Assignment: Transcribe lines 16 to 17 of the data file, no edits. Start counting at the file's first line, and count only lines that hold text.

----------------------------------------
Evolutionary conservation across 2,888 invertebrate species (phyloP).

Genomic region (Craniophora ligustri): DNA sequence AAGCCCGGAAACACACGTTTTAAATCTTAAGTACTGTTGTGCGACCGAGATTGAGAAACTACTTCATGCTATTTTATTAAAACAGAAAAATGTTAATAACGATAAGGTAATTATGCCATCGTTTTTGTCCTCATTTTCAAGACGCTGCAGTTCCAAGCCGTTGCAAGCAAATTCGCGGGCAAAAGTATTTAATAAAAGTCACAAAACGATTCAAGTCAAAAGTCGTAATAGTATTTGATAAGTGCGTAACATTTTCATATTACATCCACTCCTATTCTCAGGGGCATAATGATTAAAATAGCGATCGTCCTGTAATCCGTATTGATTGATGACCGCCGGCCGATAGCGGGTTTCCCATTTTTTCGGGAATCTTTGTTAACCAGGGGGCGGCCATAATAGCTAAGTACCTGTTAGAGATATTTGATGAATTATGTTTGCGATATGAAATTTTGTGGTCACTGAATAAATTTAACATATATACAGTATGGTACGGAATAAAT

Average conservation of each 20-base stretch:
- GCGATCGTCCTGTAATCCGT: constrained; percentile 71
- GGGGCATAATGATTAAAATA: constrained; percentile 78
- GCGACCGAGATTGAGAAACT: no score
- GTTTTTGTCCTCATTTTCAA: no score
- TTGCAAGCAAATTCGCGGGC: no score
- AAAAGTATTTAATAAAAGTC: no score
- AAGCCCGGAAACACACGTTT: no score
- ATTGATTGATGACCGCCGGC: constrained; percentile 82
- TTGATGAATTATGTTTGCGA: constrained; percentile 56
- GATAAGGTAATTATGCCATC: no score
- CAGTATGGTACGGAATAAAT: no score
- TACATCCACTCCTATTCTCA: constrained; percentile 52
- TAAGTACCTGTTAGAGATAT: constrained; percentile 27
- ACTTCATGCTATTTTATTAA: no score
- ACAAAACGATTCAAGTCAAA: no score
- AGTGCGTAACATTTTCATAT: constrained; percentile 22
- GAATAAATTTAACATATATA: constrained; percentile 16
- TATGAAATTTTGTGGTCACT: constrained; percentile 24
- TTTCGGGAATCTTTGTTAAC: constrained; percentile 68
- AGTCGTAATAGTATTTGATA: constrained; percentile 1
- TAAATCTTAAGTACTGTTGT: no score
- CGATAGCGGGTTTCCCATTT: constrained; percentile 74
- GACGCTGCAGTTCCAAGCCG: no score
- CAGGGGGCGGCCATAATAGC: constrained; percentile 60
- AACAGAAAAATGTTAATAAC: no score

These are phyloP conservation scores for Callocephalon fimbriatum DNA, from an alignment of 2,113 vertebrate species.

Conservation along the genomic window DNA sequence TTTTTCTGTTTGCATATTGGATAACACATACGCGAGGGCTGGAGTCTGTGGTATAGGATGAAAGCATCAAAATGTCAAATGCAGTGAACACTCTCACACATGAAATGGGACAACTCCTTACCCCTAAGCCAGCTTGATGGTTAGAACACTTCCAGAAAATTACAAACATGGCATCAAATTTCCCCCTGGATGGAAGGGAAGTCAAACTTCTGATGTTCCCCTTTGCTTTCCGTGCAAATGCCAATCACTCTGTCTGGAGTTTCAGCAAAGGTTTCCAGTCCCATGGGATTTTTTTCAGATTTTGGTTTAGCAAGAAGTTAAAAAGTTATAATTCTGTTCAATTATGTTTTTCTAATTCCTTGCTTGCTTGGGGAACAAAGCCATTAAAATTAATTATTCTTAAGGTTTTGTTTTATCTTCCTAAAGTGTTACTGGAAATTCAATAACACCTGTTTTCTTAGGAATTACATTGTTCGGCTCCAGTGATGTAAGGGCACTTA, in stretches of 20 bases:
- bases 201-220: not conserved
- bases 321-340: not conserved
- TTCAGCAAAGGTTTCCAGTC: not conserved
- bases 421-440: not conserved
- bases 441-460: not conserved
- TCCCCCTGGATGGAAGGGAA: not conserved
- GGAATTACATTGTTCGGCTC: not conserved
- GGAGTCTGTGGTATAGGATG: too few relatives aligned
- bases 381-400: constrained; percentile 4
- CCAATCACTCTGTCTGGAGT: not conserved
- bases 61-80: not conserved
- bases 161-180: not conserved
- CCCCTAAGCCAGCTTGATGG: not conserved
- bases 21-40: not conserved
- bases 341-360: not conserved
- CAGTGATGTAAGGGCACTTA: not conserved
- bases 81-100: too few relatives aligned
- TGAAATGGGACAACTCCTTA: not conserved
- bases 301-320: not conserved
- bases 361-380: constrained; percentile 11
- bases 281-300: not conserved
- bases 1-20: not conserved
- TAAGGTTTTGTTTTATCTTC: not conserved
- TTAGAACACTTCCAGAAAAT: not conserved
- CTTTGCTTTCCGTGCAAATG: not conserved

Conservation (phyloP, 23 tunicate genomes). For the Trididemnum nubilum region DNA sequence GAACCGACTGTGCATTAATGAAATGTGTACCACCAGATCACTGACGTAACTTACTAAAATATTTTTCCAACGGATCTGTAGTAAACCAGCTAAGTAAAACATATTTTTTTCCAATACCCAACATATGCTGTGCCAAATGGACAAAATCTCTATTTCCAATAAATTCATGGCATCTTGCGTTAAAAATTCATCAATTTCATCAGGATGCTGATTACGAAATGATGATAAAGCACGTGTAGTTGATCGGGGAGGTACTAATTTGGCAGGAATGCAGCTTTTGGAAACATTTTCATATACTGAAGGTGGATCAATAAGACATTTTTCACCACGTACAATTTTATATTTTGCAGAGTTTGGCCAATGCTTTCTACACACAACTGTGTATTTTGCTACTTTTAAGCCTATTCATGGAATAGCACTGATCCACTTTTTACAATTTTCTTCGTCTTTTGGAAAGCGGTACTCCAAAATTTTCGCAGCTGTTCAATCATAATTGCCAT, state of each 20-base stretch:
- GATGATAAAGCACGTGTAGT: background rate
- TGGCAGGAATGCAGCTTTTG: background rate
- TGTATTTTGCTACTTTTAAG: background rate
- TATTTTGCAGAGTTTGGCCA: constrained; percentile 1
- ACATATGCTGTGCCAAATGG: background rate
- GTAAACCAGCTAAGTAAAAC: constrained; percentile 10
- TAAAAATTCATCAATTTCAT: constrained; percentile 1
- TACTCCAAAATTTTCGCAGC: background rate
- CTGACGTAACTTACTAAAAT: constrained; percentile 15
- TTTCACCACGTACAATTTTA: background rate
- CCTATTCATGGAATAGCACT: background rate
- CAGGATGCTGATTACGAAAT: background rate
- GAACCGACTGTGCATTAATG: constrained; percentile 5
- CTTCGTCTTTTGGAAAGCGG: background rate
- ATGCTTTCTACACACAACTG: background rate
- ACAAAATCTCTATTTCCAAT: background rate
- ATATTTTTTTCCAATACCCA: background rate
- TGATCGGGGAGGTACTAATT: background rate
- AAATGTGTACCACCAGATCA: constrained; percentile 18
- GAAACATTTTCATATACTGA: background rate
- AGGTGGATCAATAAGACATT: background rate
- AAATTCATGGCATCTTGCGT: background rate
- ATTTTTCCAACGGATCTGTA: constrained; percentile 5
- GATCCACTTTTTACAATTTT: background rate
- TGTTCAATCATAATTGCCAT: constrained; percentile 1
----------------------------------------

- TAAGTACCTGTTAGAGATAT: constrained; percentile 27
- ACTTCATGCTATTTTATTAA: no score